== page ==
Mr KENNEDY - The honourable member can read it in Hansard. If we take the figures for 1969 we will see that in Victoria 178 students did external courses, in New South Wales the figure was 3,478, in Queensland it was 2,521, in South Australia it was 166, in Western Australia it was 309, and in Tasmania it was 167. If New South Wales can provide this sort of service to people outside the metropolitan area, including sick people, I believe that there will be hundreds of teachers - I am referring particularly to country teachers - who will be only too willing to take up courses if they are offered in Victoria.

We must look at what has been happening in New South Wales where the University of New England specialises in external courses. Firstly, I refer to what has been happening in Victoria over the last 3 years. The number of external courses being undertaken there has dropped. The number of external courses offered in 1967 was 360. In 1968, it was 245. In 1969, the figure was 178. All that we have so far for 1970 is an estimate. The estimate is that in Victoria, 185 external courses will be available in 1970, 190 in 1971 and 205 in 1972. It is when we compare this situation with the position in New South Wales that we see just how desperate it is.

A proposition has been put forward by the Victorian Government that $100,000 should be expended to increase the number of courses for external students. The offer has been made to Monash University. I point out that, at this stage, Monash University has not made any specific official statement on the subject as far as I can see. But a report in the Melbourne 'Age' of 19th May states that the request to provide these external courses was not received well at the University. The report continues:

The feeling among staff is that external studies will be more of a burden than an acquisition. The University has no building to use as an external study centre - it would need about $500,000 to set up suitable accommodation.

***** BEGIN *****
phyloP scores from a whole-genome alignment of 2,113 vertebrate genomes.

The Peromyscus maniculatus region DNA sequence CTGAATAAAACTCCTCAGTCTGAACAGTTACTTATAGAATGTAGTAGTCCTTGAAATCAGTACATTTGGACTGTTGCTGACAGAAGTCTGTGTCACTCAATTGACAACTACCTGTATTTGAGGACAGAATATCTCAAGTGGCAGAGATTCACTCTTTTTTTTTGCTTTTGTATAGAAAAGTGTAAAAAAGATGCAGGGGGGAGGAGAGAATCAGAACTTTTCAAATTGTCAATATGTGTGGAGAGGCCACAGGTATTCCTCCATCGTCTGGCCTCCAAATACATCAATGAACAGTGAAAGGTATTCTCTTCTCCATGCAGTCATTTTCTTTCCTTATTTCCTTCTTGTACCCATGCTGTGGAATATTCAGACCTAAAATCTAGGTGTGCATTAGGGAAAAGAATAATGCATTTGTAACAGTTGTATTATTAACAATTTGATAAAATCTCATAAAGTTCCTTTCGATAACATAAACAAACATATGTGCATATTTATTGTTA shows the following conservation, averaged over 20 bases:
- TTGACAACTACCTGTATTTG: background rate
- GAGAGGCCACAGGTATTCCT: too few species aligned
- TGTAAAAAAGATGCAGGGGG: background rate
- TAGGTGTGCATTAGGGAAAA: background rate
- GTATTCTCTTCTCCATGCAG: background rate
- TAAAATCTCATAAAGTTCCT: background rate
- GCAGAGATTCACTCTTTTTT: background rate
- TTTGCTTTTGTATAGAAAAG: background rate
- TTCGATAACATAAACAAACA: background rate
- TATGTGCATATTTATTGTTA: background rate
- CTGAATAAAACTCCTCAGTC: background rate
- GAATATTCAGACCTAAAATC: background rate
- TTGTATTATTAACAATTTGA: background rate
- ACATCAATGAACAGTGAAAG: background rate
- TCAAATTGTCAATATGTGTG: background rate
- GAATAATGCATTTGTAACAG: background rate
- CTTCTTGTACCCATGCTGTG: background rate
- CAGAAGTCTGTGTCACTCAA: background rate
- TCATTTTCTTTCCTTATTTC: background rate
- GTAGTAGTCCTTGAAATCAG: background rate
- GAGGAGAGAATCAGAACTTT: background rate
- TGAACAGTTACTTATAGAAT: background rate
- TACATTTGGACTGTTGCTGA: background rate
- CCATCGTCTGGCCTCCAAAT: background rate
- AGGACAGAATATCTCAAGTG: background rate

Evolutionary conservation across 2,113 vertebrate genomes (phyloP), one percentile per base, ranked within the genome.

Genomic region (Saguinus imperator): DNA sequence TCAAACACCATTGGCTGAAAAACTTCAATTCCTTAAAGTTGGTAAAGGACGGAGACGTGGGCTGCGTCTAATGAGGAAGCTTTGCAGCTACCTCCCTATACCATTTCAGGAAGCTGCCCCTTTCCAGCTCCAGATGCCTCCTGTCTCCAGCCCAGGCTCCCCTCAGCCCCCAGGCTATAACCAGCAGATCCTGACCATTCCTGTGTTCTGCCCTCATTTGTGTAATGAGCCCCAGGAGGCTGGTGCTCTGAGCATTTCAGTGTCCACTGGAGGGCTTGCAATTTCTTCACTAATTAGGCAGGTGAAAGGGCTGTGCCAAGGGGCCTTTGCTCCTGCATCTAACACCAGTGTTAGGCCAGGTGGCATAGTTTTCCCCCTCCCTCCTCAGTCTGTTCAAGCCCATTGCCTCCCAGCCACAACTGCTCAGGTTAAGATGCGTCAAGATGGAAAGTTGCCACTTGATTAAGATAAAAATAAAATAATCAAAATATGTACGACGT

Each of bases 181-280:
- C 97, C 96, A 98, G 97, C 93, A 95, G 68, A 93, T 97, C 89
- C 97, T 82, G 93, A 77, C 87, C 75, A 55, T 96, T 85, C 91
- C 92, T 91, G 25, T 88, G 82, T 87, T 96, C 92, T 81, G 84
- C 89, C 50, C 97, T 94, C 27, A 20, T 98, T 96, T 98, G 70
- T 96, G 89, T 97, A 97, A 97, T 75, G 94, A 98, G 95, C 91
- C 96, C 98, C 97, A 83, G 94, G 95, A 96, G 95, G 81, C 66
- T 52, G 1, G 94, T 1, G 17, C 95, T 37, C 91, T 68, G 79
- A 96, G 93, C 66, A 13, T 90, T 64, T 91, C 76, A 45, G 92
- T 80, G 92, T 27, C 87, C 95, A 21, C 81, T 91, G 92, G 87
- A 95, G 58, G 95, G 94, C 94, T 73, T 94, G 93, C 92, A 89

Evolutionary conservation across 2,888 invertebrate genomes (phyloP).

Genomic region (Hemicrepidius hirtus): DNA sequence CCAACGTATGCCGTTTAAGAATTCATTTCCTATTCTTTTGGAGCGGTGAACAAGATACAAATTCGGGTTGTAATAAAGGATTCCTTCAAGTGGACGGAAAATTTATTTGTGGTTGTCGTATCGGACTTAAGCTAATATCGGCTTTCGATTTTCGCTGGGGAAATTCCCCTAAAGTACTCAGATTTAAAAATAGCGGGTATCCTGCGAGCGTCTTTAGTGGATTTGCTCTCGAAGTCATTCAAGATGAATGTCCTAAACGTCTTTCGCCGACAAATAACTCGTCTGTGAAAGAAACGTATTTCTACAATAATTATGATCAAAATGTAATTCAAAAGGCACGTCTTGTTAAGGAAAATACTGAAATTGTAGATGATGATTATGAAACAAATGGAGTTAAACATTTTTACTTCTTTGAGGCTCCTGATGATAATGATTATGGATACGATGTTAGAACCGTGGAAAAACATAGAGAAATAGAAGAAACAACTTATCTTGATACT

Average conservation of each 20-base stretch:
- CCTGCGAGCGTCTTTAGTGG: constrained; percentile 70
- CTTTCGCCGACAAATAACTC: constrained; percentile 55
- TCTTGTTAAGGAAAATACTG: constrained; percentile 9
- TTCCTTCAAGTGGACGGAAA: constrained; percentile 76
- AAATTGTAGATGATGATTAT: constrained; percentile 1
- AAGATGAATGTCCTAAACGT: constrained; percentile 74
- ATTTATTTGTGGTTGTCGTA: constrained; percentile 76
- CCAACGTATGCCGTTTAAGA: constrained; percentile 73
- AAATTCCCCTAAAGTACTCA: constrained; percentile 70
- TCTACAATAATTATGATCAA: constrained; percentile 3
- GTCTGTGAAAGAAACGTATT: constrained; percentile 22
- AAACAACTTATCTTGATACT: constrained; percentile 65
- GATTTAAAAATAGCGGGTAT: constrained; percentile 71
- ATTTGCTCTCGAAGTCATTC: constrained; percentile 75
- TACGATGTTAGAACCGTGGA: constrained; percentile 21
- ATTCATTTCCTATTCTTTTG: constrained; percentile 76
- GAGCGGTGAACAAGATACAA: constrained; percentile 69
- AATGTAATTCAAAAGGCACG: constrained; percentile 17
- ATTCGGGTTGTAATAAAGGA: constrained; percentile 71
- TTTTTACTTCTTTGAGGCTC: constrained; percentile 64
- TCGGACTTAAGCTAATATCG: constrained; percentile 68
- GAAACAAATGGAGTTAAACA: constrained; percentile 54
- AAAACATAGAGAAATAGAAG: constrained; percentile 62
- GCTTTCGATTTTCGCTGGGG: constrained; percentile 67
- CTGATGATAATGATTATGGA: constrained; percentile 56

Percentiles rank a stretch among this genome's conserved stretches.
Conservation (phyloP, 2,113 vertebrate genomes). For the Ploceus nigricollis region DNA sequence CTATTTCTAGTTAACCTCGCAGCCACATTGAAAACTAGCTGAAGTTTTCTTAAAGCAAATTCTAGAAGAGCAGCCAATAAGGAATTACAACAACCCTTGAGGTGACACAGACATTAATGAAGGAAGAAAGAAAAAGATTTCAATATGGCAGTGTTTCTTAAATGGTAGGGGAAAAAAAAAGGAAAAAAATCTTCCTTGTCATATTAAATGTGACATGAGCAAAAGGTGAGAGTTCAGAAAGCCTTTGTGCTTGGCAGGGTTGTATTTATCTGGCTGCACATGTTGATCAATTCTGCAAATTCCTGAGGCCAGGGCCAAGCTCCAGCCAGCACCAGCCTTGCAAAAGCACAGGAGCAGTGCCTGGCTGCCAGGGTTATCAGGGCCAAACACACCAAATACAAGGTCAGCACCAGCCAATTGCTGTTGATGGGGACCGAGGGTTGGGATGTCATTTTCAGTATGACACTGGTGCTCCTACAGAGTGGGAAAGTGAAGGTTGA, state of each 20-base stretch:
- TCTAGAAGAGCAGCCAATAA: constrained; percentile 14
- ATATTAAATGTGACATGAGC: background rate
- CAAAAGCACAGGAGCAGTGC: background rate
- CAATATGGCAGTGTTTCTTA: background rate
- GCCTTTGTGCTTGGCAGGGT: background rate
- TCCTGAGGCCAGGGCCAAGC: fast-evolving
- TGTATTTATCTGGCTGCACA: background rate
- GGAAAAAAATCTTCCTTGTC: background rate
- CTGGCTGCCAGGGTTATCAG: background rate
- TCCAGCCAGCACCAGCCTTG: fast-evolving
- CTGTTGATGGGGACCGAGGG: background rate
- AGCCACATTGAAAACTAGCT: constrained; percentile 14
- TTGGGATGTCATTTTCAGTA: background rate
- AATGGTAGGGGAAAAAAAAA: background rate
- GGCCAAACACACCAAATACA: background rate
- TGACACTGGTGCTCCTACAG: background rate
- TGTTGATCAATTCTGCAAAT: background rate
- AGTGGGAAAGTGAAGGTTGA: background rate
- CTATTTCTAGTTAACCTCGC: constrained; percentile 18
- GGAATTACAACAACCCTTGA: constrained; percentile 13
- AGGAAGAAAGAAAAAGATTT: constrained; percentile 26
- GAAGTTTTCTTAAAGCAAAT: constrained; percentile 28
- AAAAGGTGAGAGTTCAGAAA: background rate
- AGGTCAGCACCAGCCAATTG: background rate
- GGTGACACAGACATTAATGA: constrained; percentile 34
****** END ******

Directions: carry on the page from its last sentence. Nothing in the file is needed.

Honourable members can see that an offer of $100,000 in Victoria is not likely to warm the cockles of the heart of Monash University because such an offer does not deal with one of the most important problems which is the provision of a building to provide this service. I wish to make one further point about this amount of $100,000. It is this: The $100,000 may attract a matching grant from the Commonwealth Government and, as far as I can see, the Commonwealth subsidy would be $54,054 on the basis of a Commonwealth contribution of $1 for every $1.85 provided by the State. But the impression I have is that the granting of this extra money to Victoria will not be automatic by any means. I believe that the payment of this money would need to be approved by this Parliament through the passage of a Bill.

Exactly what benefit will be provided by this grant of $100,000, assuming that it attracts a Commonwealth grant? The formula adopted by the Australian University Commission for comparing categories of students in part time and external courses is that an external student attracts a recurrent expenditure of half that of a full time student. The 1965 formula provided a payment of $1,200 for a full time student. Half of that expenditure of course would be $600. I think one would need to add an increase of about 4% per annum since 1965 to that figure. So, the cost of each external student would be $700. In other words, $700 would be provided towards the cost of educating each student in the chosen external course.

If the $100,000 offered by the Victorian Government is to attract the Commonwealth grant and if Monash University finds the offer acceptable - this does not seem to be the case so far - taking the 1965 calculation of $600 per external student, we discover that the number of additional students able to undergo external courses through Monash University would be 256. Taking the 1970 calculation which gives a cost of $700 per student, we find that this means that only 220 extra students would be able to do external courses through that University in Victoria.

Exactly what impact does this have on the problem of country teachers in particular? I am referring here not simply to teachers at Government schools but also to teachers at private schools. Much play was made last night to the effect that state aid per capita is a big thing. But what we tend to overlook is that private schools are just as desperately in need of additional facilities to improve the qualifications of their teachers as is the State school system. What effect would this increase in the number of students taking external courses in Victoria have? The estimate that has been provided for this year shows that the number of students taking external courses in Victoria is 185. I do not have the exact figures. This is the estimate as set out by the Australian Universities Commission. If we add to that figure the 220 students who could be trained at $700 per head on a grant of $100,000 from the Victorian Government and a matching grant from the Commonwealth Government, we find that the total number of students who could be educated in external courses in Victoria this year is 405.